New York Times tells Fed: wait on rate hike!

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Fed Chair Janet Yellen is at the center of a debate on when the U.S. central bank should raise interest rates.

The New York Times has one message for the Federal Reserve: pump the brakes.

On Saturday, the gray lady's editorial board added to the big debate on when the Fed should raise rates from their historic lows near zero, urging the bank to wait longer.

Many on Wall Street believe the Fed could act as early as June. Any rate increase will impact workers, investors and stock markets around the world.

The Fed's policy committee meets this month, and it may decide to speed up its timetable for raising rates, which it hasn't done in almost a decade. Fed Chair Janet Yellen argues that any rate increase would be a vote of confidence that the U.S. economy is improving and the Fed doesn't want it to overheat too fast.

The New York Times disagrees. Their big objection is that too many workers are still struggling and a rate increase in will only make it worse.

"Ignoring these signs of weakness would be foolish," the Times editorial board opined despite another strong jobs report Friday.

Related: Good news: Unemployment at lowest in 7 years

Getting people back to work: Although the national unemployment rate dropped to 5.5% last month for the first time since the financial crisis, the Times argues that the U.S. economy needs more time to get people back to work and have wages rise.

"Raising rates in the near term would lock in high unemployment among minorities and wage stagnation," the Times editorial board wrote.

The Times points out that unemployment for blacks (10.4%) and Hispanics (7.3%) is still high while wages are flat for everyone. Its argument is simple: the economy isn't healthy enough to raise rates.

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But using the Times' metrics, raising rates now isn't unprecedented. When the Fed started lifting rates in 2004, unemployment for blacks was 10.2% and for Latinos 6.6% -- not terribly different. While the Fed steadily increased rates between 2004 and 2006, unemployment dropped for both groups. The same thing happened when the Fed raised rates in 1994.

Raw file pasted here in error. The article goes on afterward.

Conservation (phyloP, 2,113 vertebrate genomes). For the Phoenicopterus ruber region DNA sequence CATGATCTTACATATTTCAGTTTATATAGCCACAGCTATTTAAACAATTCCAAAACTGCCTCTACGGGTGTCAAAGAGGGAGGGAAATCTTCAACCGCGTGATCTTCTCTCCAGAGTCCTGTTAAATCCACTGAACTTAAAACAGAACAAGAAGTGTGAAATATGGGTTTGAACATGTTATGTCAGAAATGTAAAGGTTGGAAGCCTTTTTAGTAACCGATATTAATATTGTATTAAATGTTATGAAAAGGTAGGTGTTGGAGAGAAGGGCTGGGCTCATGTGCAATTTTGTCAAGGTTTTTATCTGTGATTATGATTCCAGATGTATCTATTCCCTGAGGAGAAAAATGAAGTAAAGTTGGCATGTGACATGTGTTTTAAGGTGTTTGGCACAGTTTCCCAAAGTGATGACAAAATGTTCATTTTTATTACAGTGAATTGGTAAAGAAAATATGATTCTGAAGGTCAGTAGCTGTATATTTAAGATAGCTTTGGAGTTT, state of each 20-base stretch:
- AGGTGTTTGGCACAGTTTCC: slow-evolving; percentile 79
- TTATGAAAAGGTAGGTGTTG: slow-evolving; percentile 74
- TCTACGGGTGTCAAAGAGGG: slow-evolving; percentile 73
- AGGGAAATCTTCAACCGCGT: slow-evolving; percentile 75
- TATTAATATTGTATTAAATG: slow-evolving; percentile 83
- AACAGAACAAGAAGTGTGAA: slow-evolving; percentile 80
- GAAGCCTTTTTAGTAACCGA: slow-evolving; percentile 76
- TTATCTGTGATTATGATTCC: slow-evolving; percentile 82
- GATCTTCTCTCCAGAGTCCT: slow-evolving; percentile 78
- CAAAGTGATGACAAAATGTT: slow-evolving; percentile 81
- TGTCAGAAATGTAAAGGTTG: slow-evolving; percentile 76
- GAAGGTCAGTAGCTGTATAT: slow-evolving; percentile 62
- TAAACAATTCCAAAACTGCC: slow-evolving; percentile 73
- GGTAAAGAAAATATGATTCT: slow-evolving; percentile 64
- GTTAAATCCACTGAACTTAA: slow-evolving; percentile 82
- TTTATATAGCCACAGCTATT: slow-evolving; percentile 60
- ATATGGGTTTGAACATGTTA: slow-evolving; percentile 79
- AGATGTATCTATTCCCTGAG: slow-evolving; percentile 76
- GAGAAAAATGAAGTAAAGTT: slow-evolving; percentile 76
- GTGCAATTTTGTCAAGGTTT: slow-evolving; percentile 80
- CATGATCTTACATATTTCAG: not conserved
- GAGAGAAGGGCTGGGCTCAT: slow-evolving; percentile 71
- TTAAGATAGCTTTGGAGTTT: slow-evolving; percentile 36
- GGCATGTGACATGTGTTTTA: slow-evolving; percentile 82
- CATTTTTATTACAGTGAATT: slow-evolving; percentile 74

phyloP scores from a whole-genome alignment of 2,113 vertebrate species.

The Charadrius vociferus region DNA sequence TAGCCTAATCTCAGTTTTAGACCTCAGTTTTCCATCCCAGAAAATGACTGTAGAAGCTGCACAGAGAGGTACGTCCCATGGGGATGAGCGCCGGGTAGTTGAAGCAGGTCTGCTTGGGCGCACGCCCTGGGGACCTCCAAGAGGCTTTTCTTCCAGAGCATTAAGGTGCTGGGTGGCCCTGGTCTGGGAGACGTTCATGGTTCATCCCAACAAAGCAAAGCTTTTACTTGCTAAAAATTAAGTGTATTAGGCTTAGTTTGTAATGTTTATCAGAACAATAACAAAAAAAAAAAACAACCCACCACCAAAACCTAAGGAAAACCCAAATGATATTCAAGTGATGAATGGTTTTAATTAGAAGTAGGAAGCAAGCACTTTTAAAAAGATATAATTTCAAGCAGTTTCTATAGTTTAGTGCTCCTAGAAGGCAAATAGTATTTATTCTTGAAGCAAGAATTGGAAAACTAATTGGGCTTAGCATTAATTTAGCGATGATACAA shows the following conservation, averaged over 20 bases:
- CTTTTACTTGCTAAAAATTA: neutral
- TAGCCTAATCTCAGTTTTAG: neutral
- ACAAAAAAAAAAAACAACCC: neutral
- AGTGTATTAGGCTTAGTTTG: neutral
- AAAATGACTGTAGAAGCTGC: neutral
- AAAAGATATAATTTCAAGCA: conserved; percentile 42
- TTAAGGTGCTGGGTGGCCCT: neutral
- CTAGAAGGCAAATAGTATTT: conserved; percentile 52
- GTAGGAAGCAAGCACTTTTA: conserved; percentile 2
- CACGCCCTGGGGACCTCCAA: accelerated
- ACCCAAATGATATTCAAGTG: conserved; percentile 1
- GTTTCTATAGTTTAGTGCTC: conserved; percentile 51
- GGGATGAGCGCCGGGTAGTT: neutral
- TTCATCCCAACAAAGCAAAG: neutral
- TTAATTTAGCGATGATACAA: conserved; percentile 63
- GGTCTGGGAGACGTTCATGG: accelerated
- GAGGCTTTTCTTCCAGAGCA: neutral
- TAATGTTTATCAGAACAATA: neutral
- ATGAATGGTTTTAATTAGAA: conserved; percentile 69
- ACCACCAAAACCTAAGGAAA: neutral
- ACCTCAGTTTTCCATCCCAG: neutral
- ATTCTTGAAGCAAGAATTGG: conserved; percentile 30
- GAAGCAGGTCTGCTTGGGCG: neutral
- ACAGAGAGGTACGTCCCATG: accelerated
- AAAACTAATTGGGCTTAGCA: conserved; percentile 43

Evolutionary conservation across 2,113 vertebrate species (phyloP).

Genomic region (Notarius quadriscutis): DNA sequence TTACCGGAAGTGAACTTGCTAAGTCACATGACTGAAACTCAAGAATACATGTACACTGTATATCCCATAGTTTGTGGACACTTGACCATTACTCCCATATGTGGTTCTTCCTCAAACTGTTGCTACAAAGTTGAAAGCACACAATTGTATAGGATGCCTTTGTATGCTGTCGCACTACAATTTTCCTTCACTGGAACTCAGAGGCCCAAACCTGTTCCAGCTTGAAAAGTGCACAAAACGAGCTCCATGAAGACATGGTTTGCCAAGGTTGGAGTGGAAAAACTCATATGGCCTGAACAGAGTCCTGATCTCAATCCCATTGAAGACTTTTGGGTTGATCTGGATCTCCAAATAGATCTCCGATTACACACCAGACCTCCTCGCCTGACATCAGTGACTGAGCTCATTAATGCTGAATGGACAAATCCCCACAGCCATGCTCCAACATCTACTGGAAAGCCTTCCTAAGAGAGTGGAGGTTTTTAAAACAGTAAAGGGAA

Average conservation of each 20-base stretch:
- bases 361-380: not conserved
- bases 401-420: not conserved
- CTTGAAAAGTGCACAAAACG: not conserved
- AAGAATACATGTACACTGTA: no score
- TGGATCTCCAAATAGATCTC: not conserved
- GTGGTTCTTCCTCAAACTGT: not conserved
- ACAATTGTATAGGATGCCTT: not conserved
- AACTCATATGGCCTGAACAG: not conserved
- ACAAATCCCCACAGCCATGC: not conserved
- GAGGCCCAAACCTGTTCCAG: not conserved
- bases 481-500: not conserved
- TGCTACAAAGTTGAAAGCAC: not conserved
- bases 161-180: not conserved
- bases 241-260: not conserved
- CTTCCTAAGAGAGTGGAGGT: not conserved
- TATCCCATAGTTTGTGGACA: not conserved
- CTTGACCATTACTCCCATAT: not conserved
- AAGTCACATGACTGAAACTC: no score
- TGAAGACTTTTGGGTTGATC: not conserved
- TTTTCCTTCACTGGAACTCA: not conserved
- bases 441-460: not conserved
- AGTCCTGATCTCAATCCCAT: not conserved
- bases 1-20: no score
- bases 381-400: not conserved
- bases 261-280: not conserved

Related: Americans need a raise. Is it (finally) coming?

Show me the wage growth: The editorial board also stresses that wages have "barely budged" during the six-year recovery. Wages grew by 2.2% in February, well below the Fed's target for 3.5% growth.

This is the fourth time since November that the Times editorial board has weighed in to urge the Fed to hold off on raising rates, but the discussion has shifted considerably in recent weeks as the labor market continues to improve.

Some economists and business leaders say the Fed shouldn't wait for wage growth to raise rates. Wages almost always rise a few months after hiring really picks up. The expectation is that compensation will pick up later this year, if not sooner.

"If they're waiting for clear conviction of wage growth at'll be too late" says Sam Bullard, senior economist at Wells Fargo. Bullard sees the Fed raising rates in June.

Bullard isn't alone.

"[The Federal Reserve] knows that wage growth is around the corner, I don't think they necessarily need to wait to see that," says Frank Friedman, interim CEO at Deloitte, which audits the Fed. Friedman says wages at Deloitte have and will continue to increase this year.

The debate rages on...

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